Featured image of post Multiplexing Seven Segment with AVR

Multiplexing Seven Segment with AVR

Multiplexing example with a dual seven segment display with a ATTiny 2313a

Multiplexing a dual seven segment display

Following on from driving a seven segment with an ATTiny2313a last post I swapped out the single seven segment for a dual seven segment that I bought from AliExpress. This one was a dual display with a similar set of 10-pin inputs like the last, single one. The pins from A-G+DP are different to the last, but more tellingly instead of two anode pins for the single display, there is now an anode pin for each segment. Power one pin with some of the LEDs pulling to ground and one lights up, power the other and the other one lights up. And if you power both, you get both sides displaying the same thing.

I found a post at (codeandlife.com) that helped me out with the timers & interrupts, which again I’ve found harder to find relevant code for:

Dual sevent segment dual display pinout

Here we need to multiplex. What is that? Well, multiplexing is described as:

Telecommunications. of, relating to, or using equipment permitting the simultaneous transmission of two or more trains of signals or messages over a single channel.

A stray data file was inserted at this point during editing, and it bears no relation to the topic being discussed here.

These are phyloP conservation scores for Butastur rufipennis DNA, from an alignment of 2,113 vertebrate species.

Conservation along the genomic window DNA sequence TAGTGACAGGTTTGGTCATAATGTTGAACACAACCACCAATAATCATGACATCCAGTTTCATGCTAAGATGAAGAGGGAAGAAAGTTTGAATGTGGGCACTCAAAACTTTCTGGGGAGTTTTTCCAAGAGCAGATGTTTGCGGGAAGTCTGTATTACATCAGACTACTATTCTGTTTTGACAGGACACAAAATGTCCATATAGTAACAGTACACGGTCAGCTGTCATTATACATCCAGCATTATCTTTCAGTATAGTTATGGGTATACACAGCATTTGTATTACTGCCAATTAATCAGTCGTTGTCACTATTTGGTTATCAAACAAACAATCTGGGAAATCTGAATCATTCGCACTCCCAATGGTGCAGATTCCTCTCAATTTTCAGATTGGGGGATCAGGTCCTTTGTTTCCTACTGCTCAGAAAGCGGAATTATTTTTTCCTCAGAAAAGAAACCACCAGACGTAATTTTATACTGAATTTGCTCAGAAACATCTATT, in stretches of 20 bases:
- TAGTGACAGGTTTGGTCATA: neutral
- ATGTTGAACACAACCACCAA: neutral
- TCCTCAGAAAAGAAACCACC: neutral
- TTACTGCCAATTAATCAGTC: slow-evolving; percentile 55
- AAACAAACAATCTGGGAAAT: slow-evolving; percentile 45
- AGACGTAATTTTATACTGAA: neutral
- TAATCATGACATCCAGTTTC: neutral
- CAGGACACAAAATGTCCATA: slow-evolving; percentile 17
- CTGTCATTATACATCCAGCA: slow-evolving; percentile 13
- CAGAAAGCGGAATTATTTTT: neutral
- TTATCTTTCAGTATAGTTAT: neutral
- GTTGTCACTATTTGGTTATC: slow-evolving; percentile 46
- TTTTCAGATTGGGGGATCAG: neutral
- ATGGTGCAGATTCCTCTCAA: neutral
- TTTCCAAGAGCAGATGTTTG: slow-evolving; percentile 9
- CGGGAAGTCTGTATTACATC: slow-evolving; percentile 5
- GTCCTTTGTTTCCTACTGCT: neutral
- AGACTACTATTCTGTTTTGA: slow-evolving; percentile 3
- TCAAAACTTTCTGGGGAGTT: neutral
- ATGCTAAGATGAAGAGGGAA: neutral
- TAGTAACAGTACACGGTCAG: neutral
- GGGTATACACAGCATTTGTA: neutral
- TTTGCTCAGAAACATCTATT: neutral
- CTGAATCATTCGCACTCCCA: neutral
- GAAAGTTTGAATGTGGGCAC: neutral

In this case, to drive one seven segment we have already used 7 pins + power. If we added another stand alone display, that would become 14. What about building a clock with 4 digits, do we go and get an MCU with 28 or more pins?

Nope. What we do is setup an array of seven segments (two in this proof-of-concept case) which share a common set of lines to drive each LED. But we split the input lines (in this case anode) to the LEDS so we can drive them independent of each other. This enables us to set the AVR pins to sink current to enable one number, and turn the first part of the display on. After a brief delay, we turn that segment off, change the AVR pins for the second number, and turn on the second part of the display.

I’ve measured this rig at between 5-15mA, depending on what is lit up (with a number 8 being the most)

Warning: Keep in mind as well that an ATTiny2313a is rated to 20mA sourcing of current. Exceed that and you might burn it out!

If we do this very fast (I measured the frequency at around 250mhz) the human eye blends together images and we see both sides lit up simultaneously. This is extremely common and you may be surprised to find where this occurs. If you have a DSLR, try taking very short exposures of LED displays!

Wiring up the breadboard

Multiplexing a dual seven segment display with a ATTiny2313a

So I rewired the breadboard up similar to last time, but taking into account the different pins. Also, instead of +5 going to one of the anode pins of the seven segment I wired one anode of the seven segment to PD4 and the other to PD5 of the ATTiny2313 - this time the AVR will drive the anodes.

avr-pin letter led-pin
PB7 A pin 10
PB6 B pin 9
PB5 C pin 1
PB4 D pin 4
PB3 E pin 3
PB2 F pin 6
PB1 G pin 5


Info: I couldn’t find a common-anode dual seven segment display on octopart - this is a quad display but imagine its only a dual display.
Warning: The pinouts on this dont match above, again because the part isn’t present. If you follow this, check your part datasheet.

Schematic for muiltplexing two seven segment displays with a ATTiny2313a

PDF Schematic Download

View on CircuitMaker